NEW YEAR'S DAY walks along 30 different parts of the nation's seashores were an appropriate way to begin what has been designated as "the year of the coast." Coasts are ideal for walking and meditating -- many of them, anyway -- and much meditating needs to be done to be sure they keep their charms.

Some of the problems are obvious. The conversation groups sponsoring those New Year's walks had no difficulty finding sections where litter or industrial and commercial development or fencing off by private owners intrudes on public enjoyment of that always intriguing seam of land and water. These problems can be eased if people will help nature along by carrying away their litter and if government will protect and expand the undeveloped portions of the shores. Since three out of five Americans live in counties bordering the shoreline (if you count the Great Lakes), the need for greater pulic access is clear.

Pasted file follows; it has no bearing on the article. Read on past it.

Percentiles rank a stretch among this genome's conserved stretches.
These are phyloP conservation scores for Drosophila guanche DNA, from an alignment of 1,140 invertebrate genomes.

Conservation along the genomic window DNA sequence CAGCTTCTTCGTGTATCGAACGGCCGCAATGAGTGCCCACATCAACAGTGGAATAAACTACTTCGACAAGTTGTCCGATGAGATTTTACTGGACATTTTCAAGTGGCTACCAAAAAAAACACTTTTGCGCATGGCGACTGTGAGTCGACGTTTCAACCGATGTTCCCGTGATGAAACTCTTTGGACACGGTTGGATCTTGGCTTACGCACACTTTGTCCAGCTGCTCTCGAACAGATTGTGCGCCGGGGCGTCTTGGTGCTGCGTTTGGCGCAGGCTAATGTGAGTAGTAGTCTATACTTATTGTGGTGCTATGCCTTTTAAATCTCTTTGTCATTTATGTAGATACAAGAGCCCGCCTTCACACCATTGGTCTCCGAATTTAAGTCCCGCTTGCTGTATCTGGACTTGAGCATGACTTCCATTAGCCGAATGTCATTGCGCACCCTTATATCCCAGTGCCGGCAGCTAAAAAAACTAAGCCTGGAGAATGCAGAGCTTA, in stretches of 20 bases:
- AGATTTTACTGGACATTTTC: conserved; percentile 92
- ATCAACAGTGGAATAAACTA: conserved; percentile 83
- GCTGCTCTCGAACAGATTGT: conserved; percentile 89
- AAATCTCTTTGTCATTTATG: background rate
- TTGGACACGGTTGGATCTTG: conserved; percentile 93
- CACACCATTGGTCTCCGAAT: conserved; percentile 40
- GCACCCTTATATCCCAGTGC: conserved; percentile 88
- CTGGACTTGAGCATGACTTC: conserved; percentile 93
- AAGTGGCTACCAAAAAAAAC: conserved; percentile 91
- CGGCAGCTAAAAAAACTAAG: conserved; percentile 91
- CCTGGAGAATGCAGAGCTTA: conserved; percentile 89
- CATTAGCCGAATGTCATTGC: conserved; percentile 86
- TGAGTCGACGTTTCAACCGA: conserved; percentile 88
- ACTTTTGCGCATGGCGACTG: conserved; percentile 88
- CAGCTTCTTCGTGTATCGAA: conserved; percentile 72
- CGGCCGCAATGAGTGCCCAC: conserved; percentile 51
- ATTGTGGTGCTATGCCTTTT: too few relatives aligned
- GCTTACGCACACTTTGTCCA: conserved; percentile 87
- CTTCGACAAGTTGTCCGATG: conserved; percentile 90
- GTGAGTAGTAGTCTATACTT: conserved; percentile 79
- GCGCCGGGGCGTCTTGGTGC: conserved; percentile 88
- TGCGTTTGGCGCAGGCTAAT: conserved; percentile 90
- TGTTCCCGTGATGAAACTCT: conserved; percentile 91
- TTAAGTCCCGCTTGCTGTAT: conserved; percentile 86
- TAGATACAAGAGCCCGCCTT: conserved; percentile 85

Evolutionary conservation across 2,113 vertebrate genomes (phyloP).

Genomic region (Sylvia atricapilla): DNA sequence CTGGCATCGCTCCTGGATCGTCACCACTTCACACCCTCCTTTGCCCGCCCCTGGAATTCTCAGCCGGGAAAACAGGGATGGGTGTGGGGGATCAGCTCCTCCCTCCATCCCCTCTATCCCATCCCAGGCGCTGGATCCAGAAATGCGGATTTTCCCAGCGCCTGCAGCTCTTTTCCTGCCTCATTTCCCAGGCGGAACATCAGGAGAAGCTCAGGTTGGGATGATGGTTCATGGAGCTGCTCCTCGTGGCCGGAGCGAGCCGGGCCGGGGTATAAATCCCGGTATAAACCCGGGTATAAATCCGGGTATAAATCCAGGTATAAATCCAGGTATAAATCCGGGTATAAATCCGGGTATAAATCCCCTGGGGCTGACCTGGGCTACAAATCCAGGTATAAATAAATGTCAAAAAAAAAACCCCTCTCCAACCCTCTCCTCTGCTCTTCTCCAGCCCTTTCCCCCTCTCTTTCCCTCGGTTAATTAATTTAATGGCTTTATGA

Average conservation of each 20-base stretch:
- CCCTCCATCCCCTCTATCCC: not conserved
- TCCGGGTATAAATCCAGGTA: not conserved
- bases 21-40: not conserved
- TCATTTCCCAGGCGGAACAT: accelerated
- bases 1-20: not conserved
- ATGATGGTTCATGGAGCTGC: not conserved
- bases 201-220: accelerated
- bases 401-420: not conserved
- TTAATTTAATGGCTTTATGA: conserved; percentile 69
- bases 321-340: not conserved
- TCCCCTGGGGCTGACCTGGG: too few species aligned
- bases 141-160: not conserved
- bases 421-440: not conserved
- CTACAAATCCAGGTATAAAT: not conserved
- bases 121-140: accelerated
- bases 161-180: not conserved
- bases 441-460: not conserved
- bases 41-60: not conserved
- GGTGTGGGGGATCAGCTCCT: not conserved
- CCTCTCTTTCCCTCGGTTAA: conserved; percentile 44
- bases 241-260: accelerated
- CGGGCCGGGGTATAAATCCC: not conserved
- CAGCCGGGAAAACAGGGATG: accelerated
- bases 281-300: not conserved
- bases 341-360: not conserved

But other problems of the coasts do not yield to such clear solutions. The oceans are rising ever to slightly each year; that change, couple with the natural forces of wind and waves, is eroding substantial portions of coastline. In Virginia, for instance, some 28,000 acres of land have been surrendered to the Atlantic Ocean and Chesapeake Bay in the last century.

Some of this erosion can, and should, be halted. That's where cooperation between federal, state and local authorities through the coastal zone management program is essential. No single property owner, acting alone, can long hold back the sea. Even the state and local governments, which are traditionally reluctant to cooperate in such projects, are beginning to realize that.

But the major difficulty is deciding which projects are worth doing and which are not. Last year, for example, proposals were made for major projects to facilitate development on Hatteras Island and to stabilize the location of the Oregon Inlet through the Outer Banks. Given the unsuccessful experience of the National Park Service in trying to stop beach erosion at nearby National Seashore, the latter effort seems likely to fail or to produce some totally unexpected and undesired result.

Development on Hatteras is precisely the kind of undertaking the government should oppose. Additional development in fragile and changing coastal areas will inevitably lead to additional demands for protecting that property from the forces that cause the change. In some places along the coasts, the country will best be served by leaving nature alone.